Content preview: sexual trauma.
Survivors of child sex abuse (CSA) are inundated with untrue stories of their abuse, the aftermath, and what their healing journey should look like. The truth is those stories are a bunch of hot garbage.
Healing Honestly is a guide for survivors, written by a survivor, helping to break through the negative self-talk and debunk the myths that impact victims of CSA.
Below is an excerpt from the book Healing Honestly: The Messy and Magnificent Path to Overcoming Self-Blame and Self-Shame debunking the top 10 myths about healing from childhood sexual abuse that every survivor and the people who love them should know.
1. You are a real survivor.
UNTRUE STORY: There is a “real” survivor out there, and I am not it.
BUT TRUTHFULLY: Our pain is real and worthy of healing.
2. Our brains are protecting us.
UNTRUE STORY: We have to remember our abuse clearly in order to heal from it.
BUT TRUTHFULLY: Whatever we remember right now is enough for us to heal.
3. No one should dismiss our health needs.
UNTRUE STORY: Our health and trauma are totally separate.
BUT TRUTHFULLY: Our health and our trauma are inextricably tied together.
4. We are delightful friends.
UNTRUE STORY: We have too many needs to be a good friend.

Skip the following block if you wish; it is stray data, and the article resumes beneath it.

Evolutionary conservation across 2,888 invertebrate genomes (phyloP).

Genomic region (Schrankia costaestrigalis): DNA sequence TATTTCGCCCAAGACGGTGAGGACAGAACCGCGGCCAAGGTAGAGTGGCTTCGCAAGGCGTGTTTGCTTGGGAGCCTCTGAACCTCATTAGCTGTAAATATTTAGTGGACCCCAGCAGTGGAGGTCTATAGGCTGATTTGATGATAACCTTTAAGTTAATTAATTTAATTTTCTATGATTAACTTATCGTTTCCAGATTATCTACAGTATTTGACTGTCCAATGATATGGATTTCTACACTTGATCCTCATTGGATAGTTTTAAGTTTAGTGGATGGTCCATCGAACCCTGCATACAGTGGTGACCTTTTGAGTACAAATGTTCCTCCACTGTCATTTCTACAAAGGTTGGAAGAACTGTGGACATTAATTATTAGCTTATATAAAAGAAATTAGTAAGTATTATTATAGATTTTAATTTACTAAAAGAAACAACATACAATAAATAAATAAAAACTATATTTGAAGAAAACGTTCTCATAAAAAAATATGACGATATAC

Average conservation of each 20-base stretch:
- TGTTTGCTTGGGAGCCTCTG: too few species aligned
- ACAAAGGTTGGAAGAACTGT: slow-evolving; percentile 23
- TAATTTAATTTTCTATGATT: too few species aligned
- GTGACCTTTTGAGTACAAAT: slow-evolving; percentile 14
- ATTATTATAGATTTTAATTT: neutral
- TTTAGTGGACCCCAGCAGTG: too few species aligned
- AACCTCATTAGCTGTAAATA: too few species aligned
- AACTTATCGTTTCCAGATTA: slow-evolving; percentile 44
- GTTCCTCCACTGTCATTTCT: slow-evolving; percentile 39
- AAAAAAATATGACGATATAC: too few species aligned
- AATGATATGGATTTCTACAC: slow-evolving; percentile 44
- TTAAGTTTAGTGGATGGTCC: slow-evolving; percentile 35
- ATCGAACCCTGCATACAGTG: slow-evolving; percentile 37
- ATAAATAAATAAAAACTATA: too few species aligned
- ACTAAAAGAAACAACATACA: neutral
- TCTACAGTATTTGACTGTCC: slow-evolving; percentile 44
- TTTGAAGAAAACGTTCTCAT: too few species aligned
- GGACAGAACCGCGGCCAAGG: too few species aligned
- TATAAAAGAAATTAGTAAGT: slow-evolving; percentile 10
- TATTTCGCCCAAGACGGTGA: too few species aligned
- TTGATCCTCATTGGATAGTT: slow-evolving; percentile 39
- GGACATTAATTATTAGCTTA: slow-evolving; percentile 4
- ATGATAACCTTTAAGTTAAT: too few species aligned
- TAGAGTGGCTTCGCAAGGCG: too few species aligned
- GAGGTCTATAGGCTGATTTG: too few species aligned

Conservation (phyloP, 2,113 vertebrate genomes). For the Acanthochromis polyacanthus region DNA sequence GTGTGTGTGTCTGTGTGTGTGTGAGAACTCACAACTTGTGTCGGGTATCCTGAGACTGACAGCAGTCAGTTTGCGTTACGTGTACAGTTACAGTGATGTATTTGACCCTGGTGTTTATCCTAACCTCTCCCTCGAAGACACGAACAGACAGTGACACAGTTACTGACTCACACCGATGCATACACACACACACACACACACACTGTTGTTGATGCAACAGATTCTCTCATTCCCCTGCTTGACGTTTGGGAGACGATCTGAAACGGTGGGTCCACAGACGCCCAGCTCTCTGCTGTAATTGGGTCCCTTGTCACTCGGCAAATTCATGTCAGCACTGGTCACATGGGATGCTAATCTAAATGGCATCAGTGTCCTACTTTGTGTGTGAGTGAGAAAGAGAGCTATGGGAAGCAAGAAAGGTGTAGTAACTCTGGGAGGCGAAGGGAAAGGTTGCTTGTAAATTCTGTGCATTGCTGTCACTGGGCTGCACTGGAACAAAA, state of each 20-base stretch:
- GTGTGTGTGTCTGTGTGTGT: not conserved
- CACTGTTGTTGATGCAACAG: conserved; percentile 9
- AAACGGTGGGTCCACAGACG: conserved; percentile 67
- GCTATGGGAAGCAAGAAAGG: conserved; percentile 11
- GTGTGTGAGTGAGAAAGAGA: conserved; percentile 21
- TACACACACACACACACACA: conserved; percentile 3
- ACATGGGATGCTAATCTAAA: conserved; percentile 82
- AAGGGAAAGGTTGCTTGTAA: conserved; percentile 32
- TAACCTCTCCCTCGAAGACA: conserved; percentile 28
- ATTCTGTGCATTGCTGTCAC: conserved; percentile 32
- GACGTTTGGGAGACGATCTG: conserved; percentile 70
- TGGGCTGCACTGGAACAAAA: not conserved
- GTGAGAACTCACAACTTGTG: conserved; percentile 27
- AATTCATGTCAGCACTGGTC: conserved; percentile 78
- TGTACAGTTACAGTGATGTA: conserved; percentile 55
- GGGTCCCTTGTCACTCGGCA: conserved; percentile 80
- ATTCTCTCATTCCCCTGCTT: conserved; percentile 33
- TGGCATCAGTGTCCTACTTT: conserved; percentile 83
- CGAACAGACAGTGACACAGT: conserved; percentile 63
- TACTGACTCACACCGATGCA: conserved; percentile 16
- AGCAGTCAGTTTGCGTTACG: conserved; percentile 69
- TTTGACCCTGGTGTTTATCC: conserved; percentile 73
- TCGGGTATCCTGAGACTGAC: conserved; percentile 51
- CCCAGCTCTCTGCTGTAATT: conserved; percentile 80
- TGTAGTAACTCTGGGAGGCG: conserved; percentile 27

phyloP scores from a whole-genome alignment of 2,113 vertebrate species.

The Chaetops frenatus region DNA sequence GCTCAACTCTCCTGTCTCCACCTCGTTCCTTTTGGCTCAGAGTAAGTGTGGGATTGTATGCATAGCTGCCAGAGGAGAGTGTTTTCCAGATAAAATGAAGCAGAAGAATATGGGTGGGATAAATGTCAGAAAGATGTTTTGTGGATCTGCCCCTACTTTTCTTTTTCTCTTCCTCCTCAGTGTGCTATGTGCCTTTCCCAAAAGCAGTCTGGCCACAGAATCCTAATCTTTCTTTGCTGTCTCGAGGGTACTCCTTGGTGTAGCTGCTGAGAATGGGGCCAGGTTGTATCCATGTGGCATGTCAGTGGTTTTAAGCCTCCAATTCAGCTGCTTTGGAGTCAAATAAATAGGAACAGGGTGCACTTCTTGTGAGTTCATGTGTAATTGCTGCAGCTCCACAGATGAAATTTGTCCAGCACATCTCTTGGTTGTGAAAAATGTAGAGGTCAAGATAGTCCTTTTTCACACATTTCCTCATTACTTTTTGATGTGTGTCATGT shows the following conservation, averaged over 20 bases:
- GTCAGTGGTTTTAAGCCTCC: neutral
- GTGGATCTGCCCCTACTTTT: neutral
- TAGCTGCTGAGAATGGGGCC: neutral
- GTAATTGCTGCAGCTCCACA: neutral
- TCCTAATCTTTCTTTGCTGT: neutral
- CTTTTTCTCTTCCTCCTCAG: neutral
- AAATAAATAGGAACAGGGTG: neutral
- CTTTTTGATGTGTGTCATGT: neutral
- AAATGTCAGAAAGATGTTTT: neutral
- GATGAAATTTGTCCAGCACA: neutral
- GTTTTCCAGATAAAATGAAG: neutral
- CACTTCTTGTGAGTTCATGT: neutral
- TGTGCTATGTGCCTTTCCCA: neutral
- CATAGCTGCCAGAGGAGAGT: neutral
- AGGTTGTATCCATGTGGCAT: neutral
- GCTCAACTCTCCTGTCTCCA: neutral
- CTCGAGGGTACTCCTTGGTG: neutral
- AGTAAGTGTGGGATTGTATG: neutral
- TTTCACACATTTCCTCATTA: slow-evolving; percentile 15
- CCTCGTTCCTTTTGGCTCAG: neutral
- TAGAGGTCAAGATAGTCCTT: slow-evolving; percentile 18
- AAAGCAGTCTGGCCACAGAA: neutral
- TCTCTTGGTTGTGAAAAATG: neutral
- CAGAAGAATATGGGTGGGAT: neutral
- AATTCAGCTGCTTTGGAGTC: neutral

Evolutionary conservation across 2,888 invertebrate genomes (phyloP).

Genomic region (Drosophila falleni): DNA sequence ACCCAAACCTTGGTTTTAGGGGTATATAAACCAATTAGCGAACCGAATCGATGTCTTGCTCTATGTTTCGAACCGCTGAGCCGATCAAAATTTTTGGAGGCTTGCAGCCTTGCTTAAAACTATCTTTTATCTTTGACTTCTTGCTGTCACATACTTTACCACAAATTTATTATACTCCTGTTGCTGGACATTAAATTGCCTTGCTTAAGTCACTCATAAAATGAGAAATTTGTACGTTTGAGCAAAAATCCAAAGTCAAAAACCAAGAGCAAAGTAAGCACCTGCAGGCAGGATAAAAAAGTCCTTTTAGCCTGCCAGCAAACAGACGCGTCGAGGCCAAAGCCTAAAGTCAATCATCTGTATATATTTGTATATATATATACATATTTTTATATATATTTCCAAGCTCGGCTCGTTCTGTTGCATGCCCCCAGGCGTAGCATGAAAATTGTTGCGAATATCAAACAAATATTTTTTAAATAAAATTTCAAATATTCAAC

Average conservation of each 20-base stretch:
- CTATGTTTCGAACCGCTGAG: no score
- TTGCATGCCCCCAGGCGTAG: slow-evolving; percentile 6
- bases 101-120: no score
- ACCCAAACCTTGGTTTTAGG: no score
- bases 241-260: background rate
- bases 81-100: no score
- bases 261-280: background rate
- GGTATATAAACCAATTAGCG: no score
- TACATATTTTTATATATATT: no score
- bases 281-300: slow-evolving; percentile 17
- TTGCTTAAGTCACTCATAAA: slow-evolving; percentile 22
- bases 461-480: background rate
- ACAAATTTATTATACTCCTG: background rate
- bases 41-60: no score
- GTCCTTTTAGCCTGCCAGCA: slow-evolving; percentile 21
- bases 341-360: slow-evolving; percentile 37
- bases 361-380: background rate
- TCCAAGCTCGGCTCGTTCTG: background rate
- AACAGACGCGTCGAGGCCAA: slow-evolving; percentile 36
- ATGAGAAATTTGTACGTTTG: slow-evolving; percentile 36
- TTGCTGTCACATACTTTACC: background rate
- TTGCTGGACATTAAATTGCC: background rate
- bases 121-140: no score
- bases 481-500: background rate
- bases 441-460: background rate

BUT TRUTHFULLY: We can have needs and still have meaningful friendships.
5. Our bodies are wise about sexual healing.
UNTRUE STORY: We are having too much sex because of our trauma and are also having too little sex because of our trauma.
BUT TRUTHFULLY: Our sex lives ebb and flow with us as a part of our healing, and we have nothing to be ashamed of!
6. It’s unbelievable how fucking lovable we are.
UNTRUE STORY: We cannot love someone until we love ourselves.
BUT TRUTHFULLY: We are capable and worthy of all the love we desire.
7. Our healing journey invites our families to heal.
UNTRUE STORY: We are ruining our families.
BUT TRUTHFULLY: When we focus on healing ourselves, we are also healing our families because we are a part of our families.
8. We are great at spotting abusive workplaces.
UNTRUE STORY: We are failures because our trauma is showing up in our work lives.
BUT TRUTHFULLY: Our workplaces can replicate the dynamics of our abuse; the responsibility to fix that is on the shoulders of people in power.
9. We are the experts in our safety.
UNTRUE STORY: We are complicit if we do not report our abuse.
BUT TRUTHFULLY: We are never to blame for our abuse, and we need to make decisions around justice and accountability based on what’s best for ourselves.
10. We always deserve healing.
UNTRUE STORY: Healing is about transforming from a survivor to a thriver.
BUT TRUTHFULLY: Healing is a messy but beautiful nonlinear journey that requires rest, deep care, and celebration.
Interested in learning more? Join the author and the university’s Gender-Based Violence Prevention team for lunch and a talk on healing from secondary and vicarious trauma on Wednesday April 26 at 12:30pm in Room S220 of the School of Nursing Building on the East Baltimore campus. Registration info and more details are available on HopkinsGroups.
Excerpted with permission from Healing Honestly: The Messy and Magnificent Path to Overcoming Self-Blame and Self-Shame by Alisa Zipursky 2023 Berrett-Koehler Publishers: www.bkconnection.com